These ghosts are alive, equipped with agency they do not subjugate under human control. They don’t “belong” to the person, who experiences them, they rather “appear” as agency in-between subjectivities, images and space. They draw us affectively: Something has to be done! As such, ghosts allow for a distinct way of producing knowledge in and for research. Haunting is “a special way of knowing what has happened or is happening”, Avery Gordon asserts.

In times of violent political conflicts, the exhibition explores the conjuring of specters as a proper method of arts-based research. It welcomes the appearance of ghostly events, signs, images, practices and objects that recount the ferocities of the past while also holding the possibility of a different future. Building on a glossary of hauntopic devices the work exhibited is looking for traces, negations even, of things, stories and future visions, while in many instances making use of formats that employ ephemeral, opaque or sci-fi elements. Thus the exhibition explores the range of a ghostly aesthetics, but with a reference to “What If” it also highlights that haunting can open up a future possibility or work as an exile for our longing; it stimulates an imagination of how things could be otherwise. In the utopia we mingle with the presence of colonialism, with tamed revolutionary moments, subjugated knowledge and other ghosts. We explore artistic practices that invite ghosts to appear and dance while simultaneously making traces of a possible future in the here and now.

Anette Baldauf and Renate Lorenz

This text is a curators’ statement that will also be present in the Research Pavilion for visitors to read during the Pavilion’s third exhibition Hauntopia / What if during September 8th – October 15th.

Galleria del Vento

When the wind blows, things change. This forces us to reflect. Our senses show us one part, a surface, an effect. Yet more lies behind, undisclosed. We sense that something lies behind, waiting to be discovered. Just as we sense that we might be rewarded if we make an effort, if we search, if we venture forth into the unknown. If we question, and if we question ourselves.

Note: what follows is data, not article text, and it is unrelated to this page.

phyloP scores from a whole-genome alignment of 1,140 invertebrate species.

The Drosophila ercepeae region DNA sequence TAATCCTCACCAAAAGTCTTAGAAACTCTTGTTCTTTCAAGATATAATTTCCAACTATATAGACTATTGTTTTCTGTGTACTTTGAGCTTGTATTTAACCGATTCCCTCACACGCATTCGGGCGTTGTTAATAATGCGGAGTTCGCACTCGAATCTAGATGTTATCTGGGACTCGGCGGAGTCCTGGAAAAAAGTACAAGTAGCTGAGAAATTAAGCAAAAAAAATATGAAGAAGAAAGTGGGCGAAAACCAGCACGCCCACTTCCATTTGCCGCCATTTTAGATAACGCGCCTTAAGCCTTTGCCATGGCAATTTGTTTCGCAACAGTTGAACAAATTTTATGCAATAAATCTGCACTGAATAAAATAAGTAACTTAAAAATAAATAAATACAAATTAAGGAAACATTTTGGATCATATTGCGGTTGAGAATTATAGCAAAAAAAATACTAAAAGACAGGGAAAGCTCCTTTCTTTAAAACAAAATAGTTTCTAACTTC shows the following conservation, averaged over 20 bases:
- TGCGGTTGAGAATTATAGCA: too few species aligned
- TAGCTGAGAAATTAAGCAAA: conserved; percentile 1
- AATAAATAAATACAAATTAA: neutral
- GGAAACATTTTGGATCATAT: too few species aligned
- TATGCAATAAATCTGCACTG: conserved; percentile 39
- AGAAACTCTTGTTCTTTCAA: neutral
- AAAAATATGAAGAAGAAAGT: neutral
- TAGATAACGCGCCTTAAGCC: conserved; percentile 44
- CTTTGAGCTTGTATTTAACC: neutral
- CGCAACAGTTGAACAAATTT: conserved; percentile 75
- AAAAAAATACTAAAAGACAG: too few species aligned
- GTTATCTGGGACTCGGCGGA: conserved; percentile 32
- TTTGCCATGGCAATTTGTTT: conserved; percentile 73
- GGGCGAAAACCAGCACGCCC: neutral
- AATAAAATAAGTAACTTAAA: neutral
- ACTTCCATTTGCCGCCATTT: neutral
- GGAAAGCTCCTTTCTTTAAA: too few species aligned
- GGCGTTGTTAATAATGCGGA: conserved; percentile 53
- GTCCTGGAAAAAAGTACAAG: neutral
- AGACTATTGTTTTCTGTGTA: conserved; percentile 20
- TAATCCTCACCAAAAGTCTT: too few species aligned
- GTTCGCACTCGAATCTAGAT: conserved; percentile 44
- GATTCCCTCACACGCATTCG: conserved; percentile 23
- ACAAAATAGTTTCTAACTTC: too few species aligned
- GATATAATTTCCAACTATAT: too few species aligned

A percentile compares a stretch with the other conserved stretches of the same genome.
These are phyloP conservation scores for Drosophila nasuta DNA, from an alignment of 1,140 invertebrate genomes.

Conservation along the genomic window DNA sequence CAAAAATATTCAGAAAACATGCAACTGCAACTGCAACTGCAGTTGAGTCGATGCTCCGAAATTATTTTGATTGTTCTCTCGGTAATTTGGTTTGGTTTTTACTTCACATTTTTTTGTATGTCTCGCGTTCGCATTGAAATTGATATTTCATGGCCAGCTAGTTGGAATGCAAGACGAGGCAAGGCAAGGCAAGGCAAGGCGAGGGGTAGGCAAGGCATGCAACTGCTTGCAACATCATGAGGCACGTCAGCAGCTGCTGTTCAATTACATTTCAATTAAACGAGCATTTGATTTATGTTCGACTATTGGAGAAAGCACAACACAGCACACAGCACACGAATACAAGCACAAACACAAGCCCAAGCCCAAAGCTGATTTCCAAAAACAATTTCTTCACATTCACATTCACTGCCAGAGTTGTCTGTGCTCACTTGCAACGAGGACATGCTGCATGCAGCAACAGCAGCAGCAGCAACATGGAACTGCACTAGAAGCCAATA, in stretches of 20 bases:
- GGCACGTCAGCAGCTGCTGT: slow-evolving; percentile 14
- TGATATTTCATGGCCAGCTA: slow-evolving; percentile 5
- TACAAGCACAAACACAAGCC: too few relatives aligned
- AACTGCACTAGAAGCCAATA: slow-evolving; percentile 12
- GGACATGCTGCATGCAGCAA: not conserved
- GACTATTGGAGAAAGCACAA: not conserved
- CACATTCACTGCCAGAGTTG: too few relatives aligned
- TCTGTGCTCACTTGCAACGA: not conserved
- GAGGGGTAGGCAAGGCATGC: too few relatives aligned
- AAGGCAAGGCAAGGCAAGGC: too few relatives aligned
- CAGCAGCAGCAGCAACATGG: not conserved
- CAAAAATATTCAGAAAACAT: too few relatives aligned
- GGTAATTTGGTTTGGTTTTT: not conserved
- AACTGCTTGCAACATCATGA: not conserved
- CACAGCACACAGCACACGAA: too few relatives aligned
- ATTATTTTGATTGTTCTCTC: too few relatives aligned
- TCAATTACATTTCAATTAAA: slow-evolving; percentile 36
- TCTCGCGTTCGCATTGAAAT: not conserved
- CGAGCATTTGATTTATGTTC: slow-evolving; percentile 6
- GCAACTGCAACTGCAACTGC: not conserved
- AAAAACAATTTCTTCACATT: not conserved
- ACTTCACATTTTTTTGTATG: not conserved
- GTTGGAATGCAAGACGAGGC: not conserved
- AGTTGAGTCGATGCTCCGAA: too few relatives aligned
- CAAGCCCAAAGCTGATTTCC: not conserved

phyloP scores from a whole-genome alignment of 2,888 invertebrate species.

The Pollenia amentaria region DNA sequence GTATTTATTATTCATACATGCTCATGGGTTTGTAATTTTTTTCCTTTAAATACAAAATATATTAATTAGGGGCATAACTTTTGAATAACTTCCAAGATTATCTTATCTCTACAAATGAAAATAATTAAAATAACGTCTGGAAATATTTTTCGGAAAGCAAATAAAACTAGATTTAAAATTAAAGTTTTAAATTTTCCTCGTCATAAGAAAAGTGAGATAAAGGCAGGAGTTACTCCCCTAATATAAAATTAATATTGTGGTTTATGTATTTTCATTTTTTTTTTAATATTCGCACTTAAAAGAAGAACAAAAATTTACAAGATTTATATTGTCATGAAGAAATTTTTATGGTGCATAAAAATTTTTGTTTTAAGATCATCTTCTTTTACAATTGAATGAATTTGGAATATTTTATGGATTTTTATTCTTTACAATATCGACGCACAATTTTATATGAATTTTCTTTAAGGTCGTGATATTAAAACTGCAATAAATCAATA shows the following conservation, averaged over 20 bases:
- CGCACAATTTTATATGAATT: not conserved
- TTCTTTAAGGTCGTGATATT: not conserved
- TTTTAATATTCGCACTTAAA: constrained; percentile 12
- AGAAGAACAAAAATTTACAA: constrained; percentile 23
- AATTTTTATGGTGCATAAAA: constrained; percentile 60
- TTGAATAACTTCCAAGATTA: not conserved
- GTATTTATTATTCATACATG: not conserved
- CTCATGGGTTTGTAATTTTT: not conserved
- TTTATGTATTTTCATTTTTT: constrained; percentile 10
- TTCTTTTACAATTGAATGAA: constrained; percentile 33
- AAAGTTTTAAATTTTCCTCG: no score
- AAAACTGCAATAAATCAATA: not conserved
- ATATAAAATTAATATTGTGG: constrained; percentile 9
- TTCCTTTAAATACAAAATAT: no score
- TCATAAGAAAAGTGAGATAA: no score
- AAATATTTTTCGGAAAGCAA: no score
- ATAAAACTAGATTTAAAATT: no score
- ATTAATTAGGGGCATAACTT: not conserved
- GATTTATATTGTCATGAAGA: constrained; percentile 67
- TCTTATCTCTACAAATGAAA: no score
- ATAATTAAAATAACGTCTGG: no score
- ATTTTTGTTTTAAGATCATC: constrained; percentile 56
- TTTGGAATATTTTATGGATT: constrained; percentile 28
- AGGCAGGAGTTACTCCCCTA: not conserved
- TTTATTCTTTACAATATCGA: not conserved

Will we be able to bear standing in the wind? Will we be able to accept that our way of thinking has flaws, that it deceives itself all too willingly? That we believe that we are thinking “independently” whereas in fact we are satisfying our personal patterns all too readily? And might switching between verbal and nonverbal expression be one of the few practices in which we can reveal both ourselves and our self-repeating patterns?

Where is the wind when it isn’t blowing? Where is research when it isn’t doing research? Does it still exist then? Shouldn’t we speak of “researching” instead of “research”? And shouldn’t we understand research as a human activity in which we ask too much of ourselves to reach the open, unclarified sphere? Isn’t “researching” an activity that leads us away from certainty?

Can objectives be imposed on research? Isn’t it rather like the wind, which we can at best guide and shape? Who wanted to lock up the wind? Who wanted to force art to do something? Isn’t this rather one of the few social spheres in which we can conceive of the impossible, the unthinkable? And doesn’t this make it a most important force, one which will strengthen society in the long term?

Yes, it’s draughty when we stand in the wind. Yes, the wind makes us feel cold. Without the wind, though, it gets sticky. Without the wind, it gets hot and oppressive. We are living in oppressive times. I see a world in which one country after another is closing itself off out of fear of the international wind. I see a world that is increasingly forbidding itself any imponderability, any draught, also at home, out of a demand for security. I am a friend of small winds. But I don’t like storms.

Florian Dombois

This text is an artist statement that will also be present in the Research Pavilion for visitors to read during the Pavilion’s second exhibition Galleria del Vento July 8th– August 13th.

You gotta say yes to another access

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The current rhetoric of the Open Access project – as put down i.a. in the Berlin Declaration – seems to want to answer the mechanism of exclusion intrinsic to the academic system of publishing. In their article “The Political Nature of the Book” (2013) Janneke Adema and Gary Hall draw an interesting parallel with the way artists in the 1960s confronted the commodification-oriented gallery system by opposing it with a new form of experimentation – using the book as a democratic medium. Similarly, over the past decade the potential of digital publishing has been presented in the scholarly world as medium-specific possibilities to develop counter-institutional forms of dissemination. An overall academic optimism arose: open access would achieve the complete accessibility of research results and thus – in the spirit of the current state of the democracy – break down the boundaries between the academic community and the rest of society.